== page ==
It was decided midway through the team’s four-game trip to the West that the Raptors would be best served to gather on Monday, an unusual move given the team had finished back-to-back games.The team took a red-eye charter from Portland following Sunday’s loss, arrived in Toronto at 7 a.m., and practised at 4 p.m.
Players, however, weren’t about to complain.
“Coaches are in charge," Bosh said.
Feschuk: Distracted Bosh playing out string?
“If you want to blame somebody for the way we’re playing, blame me,” Colangelo said late Monday afternoon.
It was late Monday after back-to-back games on the west coast, a red-eye flight home, a practice called on what was thought to be a day off.
“I’m the guy ultimately responsible,” he said, and then essentially put the onus on his players, not his coach, to find a way out of this dark NBA hole the Raptors find themselves in.
It is, frankly, a mess without any chance for real success this season. Not that long ago, the Raptors looked like a team on the upswing, looked to be building something tangible from a terrible start.
But they are back at terrible now, fighting for a playoff spot, in a no-win situation.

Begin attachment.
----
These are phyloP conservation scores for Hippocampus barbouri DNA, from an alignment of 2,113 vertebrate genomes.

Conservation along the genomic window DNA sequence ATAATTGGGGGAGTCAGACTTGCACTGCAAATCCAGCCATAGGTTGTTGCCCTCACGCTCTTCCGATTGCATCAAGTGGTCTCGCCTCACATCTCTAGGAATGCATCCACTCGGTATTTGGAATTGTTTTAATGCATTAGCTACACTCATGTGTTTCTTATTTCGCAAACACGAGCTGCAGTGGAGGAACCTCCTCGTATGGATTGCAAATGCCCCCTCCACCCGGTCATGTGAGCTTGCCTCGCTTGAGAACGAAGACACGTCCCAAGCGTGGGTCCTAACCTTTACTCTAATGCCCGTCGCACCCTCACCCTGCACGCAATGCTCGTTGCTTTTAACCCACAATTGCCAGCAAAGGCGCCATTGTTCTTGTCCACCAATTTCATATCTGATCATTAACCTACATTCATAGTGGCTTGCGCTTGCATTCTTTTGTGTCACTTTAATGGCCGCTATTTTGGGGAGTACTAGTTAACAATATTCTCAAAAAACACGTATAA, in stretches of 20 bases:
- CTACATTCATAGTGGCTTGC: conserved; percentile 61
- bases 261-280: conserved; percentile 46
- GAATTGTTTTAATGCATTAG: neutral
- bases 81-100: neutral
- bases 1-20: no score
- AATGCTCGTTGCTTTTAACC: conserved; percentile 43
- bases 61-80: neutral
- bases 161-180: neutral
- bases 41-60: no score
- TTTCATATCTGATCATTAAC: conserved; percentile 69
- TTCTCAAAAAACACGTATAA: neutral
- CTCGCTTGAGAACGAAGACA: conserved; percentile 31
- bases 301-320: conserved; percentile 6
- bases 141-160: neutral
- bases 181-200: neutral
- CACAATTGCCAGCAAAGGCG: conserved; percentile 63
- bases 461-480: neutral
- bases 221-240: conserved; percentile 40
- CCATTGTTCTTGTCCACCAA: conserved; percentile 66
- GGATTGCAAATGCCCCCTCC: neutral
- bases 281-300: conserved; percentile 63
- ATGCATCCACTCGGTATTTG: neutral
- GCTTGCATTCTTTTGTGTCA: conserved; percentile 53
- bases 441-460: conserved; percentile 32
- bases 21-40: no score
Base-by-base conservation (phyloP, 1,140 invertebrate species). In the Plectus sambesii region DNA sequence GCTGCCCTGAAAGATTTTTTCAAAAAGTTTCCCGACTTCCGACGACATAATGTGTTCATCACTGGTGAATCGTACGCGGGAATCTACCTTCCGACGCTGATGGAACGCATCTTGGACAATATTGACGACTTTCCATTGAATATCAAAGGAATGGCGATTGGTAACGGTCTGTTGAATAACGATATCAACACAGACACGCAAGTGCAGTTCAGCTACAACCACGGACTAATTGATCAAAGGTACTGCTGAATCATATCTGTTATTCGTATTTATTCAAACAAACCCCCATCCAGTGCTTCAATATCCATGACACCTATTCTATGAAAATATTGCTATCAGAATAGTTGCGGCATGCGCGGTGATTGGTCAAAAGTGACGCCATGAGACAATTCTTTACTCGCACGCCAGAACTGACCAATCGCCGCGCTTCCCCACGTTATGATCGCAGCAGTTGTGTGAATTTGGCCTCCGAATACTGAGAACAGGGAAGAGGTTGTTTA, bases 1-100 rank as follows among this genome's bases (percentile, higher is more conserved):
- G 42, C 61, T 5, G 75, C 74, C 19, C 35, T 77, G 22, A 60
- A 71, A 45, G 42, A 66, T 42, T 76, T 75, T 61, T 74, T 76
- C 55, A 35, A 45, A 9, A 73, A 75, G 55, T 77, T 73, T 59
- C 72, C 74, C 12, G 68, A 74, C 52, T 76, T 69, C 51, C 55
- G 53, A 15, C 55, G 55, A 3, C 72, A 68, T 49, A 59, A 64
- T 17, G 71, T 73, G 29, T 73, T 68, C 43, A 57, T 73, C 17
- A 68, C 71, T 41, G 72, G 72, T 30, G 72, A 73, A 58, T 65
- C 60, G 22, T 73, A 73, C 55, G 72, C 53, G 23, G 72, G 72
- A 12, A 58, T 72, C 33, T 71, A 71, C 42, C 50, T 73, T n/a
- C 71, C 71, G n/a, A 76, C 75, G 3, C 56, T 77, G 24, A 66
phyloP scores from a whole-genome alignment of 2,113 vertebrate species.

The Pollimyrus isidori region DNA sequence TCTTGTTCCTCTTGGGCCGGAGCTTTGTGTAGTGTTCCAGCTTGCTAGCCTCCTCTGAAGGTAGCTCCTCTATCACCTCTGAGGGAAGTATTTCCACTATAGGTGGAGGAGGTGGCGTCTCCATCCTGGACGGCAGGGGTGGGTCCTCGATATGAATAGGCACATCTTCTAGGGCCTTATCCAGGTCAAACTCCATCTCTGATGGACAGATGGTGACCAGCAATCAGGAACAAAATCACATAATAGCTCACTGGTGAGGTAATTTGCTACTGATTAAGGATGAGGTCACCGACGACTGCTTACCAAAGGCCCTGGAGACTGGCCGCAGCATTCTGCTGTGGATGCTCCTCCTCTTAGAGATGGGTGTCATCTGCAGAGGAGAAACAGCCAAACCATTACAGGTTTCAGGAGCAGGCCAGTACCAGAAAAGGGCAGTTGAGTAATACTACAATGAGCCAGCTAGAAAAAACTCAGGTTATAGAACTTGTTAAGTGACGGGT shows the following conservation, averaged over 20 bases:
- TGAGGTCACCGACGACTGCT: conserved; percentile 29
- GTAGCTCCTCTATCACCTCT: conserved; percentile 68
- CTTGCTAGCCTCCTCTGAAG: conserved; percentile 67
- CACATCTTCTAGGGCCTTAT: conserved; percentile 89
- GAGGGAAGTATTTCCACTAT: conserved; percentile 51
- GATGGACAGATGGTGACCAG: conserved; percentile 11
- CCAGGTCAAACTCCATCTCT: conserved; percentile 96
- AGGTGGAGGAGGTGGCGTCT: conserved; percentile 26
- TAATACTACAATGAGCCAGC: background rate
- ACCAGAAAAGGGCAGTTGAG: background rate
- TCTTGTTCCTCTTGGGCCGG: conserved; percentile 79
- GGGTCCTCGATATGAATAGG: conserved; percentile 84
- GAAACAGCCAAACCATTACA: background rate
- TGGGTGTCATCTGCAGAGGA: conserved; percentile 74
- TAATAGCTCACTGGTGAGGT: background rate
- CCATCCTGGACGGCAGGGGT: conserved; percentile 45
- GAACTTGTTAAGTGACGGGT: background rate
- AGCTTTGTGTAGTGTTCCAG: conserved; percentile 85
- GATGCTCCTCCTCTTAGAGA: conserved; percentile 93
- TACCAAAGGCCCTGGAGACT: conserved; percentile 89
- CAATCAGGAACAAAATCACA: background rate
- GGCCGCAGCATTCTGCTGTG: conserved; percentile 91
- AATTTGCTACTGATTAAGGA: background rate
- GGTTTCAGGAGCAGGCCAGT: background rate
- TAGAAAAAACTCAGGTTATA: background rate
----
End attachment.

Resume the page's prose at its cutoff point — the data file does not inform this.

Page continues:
Should they miss the playoffs, which is plausible, this season will be considered hugely disappointing. Should they fight their way to seventh or eighth spot in the Eastern Conference, that makes them easy first-round fodder for Cleveland or Orlando.
Either way, there will be no happy endings, especially if the year is followed by the departure of Chris Bosh. All of which comes back to the man with the great wardrobe.
Raptors skip out as questions get tough
And witness the recent work of Chris Bosh, wherein he has appeared to throw up his hands and deflect all responsibility for a black hole of a slump that has seen Toronto lose five in a row and 10 of 13 since the all-star break. Blame the ankle injury that kept him out six games a while back, but there are those within the team who will tell you Bosh's injury has nothing to do with his diminished impact.
With his numbers topped up – he's averaging a career-best 24 points and 11 rebounds a game – the free-agent-to-be often looks like his mind is, er, elsewhere.